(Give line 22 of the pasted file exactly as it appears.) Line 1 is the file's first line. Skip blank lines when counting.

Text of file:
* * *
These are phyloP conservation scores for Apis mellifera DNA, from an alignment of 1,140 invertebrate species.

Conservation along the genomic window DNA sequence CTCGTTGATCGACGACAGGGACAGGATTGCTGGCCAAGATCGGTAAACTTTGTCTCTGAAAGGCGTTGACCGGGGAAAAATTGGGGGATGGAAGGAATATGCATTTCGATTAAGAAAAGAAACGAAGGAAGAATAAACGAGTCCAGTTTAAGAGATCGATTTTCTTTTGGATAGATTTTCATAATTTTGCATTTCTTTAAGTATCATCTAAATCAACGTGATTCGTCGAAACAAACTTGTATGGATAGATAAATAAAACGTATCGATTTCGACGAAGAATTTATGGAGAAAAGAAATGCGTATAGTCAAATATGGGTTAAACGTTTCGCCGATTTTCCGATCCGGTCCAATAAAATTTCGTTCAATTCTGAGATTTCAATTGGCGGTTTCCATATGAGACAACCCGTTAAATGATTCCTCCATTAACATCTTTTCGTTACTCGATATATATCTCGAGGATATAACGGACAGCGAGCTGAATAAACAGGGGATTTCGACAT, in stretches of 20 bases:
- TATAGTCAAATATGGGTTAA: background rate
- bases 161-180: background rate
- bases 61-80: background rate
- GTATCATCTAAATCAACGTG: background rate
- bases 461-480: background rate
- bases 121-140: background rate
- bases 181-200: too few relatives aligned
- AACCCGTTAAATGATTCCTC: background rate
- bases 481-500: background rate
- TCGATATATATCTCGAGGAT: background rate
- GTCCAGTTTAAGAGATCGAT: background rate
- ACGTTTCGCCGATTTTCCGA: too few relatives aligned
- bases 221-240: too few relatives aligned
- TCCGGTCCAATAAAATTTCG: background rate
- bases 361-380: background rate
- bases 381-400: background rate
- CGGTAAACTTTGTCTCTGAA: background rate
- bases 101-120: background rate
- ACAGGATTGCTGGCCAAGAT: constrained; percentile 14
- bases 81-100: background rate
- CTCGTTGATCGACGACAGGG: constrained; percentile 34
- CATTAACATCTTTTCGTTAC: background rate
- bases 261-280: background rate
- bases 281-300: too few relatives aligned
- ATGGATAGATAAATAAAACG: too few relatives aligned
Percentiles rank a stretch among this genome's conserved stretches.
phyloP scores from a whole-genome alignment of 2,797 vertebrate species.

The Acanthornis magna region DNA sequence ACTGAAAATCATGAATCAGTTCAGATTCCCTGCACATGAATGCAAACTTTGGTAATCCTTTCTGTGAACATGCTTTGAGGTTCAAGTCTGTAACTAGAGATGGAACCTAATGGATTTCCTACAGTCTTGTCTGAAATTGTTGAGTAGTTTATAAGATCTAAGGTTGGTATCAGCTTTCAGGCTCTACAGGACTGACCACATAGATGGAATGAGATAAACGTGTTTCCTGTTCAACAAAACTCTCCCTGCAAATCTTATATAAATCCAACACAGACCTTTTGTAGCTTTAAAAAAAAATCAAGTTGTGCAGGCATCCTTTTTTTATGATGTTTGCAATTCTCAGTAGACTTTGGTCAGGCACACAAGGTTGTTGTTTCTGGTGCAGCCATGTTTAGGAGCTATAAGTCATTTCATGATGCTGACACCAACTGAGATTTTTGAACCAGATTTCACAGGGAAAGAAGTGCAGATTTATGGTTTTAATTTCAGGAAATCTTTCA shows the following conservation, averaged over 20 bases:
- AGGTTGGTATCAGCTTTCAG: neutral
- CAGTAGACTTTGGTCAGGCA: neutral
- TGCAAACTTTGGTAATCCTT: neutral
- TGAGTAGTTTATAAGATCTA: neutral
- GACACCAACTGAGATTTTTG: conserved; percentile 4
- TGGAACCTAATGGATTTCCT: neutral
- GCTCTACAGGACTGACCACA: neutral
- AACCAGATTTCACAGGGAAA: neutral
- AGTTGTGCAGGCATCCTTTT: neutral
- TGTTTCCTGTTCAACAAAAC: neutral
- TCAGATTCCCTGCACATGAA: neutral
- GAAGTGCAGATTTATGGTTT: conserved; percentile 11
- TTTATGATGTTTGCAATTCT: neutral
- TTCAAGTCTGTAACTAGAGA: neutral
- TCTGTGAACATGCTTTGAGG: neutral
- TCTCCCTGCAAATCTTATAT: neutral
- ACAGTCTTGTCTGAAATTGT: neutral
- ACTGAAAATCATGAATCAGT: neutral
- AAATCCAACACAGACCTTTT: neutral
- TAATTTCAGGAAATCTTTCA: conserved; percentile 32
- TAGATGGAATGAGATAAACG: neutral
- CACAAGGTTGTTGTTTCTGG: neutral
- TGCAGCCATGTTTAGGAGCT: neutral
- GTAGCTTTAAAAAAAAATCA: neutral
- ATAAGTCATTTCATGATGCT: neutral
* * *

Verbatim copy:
- bases 81-100: background rate